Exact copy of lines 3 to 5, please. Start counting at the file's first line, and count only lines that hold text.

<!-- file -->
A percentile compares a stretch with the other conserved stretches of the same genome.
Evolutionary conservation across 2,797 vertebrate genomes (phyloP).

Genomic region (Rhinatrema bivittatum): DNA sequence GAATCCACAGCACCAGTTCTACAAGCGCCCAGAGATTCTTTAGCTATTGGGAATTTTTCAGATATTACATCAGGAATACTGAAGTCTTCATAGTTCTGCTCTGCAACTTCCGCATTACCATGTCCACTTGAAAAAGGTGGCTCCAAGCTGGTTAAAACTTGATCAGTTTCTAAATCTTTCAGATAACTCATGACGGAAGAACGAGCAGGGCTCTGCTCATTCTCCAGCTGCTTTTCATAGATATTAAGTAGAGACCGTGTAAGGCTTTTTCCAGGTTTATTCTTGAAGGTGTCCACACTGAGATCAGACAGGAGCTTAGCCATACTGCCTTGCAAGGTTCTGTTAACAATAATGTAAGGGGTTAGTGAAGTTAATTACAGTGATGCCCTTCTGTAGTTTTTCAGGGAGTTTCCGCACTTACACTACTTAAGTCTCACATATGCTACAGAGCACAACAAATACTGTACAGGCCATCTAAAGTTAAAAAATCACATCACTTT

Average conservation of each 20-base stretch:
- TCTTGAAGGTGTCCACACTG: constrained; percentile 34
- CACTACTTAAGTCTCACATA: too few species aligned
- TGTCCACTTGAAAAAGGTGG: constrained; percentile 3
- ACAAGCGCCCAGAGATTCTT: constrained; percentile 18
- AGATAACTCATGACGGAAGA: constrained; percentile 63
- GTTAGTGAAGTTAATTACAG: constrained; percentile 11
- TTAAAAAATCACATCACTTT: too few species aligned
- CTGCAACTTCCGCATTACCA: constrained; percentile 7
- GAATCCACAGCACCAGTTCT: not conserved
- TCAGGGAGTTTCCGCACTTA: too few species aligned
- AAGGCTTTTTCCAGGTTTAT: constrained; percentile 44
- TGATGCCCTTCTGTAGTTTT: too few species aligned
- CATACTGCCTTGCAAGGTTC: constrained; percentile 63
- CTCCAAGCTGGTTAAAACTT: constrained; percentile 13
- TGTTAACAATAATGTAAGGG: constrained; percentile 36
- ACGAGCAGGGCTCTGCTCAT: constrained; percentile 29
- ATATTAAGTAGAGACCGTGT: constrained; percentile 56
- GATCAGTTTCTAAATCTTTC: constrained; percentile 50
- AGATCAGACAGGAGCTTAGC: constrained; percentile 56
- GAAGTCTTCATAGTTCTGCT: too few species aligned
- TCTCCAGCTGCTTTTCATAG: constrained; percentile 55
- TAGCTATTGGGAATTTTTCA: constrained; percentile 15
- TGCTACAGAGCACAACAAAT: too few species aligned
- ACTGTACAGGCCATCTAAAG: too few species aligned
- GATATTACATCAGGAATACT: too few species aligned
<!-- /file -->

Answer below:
Genomic region (Rhinatrema bivittatum): DNA sequence GAATCCACAGCACCAGTTCTACAAGCGCCCAGAGATTCTTTAGCTATTGGGAATTTTTCAGATATTACATCAGGAATACTGAAGTCTTCATAGTTCTGCTCTGCAACTTCCGCATTACCATGTCCACTTGAAAAAGGTGGCTCCAAGCTGGTTAAAACTTGATCAGTTTCTAAATCTTTCAGATAACTCATGACGGAAGAACGAGCAGGGCTCTGCTCATTCTCCAGCTGCTTTTCATAGATATTAAGTAGAGACCGTGTAAGGCTTTTTCCAGGTTTATTCTTGAAGGTGTCCACACTGAGATCAGACAGGAGCTTAGCCATACTGCCTTGCAAGGTTCTGTTAACAATAATGTAAGGGGTTAGTGAAGTTAATTACAGTGATGCCCTTCTGTAGTTTTTCAGGGAGTTTCCGCACTTACACTACTTAAGTCTCACATATGCTACAGAGCACAACAAATACTGTACAGGCCATCTAAAGTTAAAAAATCACATCACTTT

Average conservation of each 20-base stretch:
- TCTTGAAGGTGTCCACACTG: constrained; percentile 34